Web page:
Tier 1 (Entrepreneur) or Sole Representative of Overseas Business?
Most individuals looking to come to the UK to run a business will consider the Tier 1 (Entrepreneur) visa category as the most appropriate visa category, however, if you are already running a business overseas the better application to make may be as a Representative of an Overseas Business.
Who is the Representative of an Overseas Business visa category for?
While anyone could theoretically make a successful application as a Tier 1 Entrepreneur, the categories of people who could succeed as the Representative of an Overseas Business are smaller. The main difference is that someone applying as a Representative must be employed by an overseas business but not be a majority shareholder, and they must be coming to the UK to set up a branch or subsidiary of the existing overseas business.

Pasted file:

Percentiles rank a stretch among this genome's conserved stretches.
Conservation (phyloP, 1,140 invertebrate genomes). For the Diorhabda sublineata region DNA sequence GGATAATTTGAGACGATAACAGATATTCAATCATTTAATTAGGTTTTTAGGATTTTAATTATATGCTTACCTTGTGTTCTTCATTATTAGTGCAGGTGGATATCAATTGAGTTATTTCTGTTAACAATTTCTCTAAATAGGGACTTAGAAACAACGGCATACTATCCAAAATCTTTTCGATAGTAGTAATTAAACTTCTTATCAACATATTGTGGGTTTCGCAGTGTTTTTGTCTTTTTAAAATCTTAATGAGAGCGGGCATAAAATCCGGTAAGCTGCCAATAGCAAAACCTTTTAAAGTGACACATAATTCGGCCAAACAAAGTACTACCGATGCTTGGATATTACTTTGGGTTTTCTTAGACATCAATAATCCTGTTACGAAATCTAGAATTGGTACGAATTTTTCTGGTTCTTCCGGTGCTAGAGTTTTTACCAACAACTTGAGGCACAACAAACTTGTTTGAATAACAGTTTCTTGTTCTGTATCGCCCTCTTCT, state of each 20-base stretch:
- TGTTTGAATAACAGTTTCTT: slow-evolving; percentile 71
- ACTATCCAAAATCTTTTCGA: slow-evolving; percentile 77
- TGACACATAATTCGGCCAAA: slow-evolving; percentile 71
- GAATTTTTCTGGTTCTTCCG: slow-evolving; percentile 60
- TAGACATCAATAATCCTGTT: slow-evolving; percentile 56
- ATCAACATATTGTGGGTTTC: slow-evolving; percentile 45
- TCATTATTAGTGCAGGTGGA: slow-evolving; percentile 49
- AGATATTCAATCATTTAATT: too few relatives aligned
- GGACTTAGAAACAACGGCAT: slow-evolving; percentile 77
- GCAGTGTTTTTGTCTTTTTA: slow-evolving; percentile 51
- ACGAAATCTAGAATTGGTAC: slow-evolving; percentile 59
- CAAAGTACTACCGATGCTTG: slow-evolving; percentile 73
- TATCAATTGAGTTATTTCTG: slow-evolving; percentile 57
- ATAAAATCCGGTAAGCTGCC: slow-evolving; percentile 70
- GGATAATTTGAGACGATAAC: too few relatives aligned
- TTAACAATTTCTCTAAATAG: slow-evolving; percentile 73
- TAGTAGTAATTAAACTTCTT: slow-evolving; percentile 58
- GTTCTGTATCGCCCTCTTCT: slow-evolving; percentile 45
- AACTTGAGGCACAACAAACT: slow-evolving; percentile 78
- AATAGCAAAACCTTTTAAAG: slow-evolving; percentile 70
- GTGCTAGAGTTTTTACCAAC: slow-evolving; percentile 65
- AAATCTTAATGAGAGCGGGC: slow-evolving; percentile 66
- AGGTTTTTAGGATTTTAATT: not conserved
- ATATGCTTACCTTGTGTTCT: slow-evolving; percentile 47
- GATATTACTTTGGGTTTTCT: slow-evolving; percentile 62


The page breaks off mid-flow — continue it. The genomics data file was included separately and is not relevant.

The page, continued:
This means that the category is not suitable for those who own more than 50% of the shares of the overseas business. Nor is it suitable for those who want to run a completely different type of business in the UK. For example if you are a senior employee in an IT company abroad, but want to come to the UK to start a ballet school, this category is not for you. The other limit to this category is that you have to be supported by your employer. This is not a decision that you can make unilaterally, but instead your employer must intend for you to open the branch or subsidiary in the UK.
If you fit into this limited category of people who:
- Are employed by an overseas company
- Hold a senior position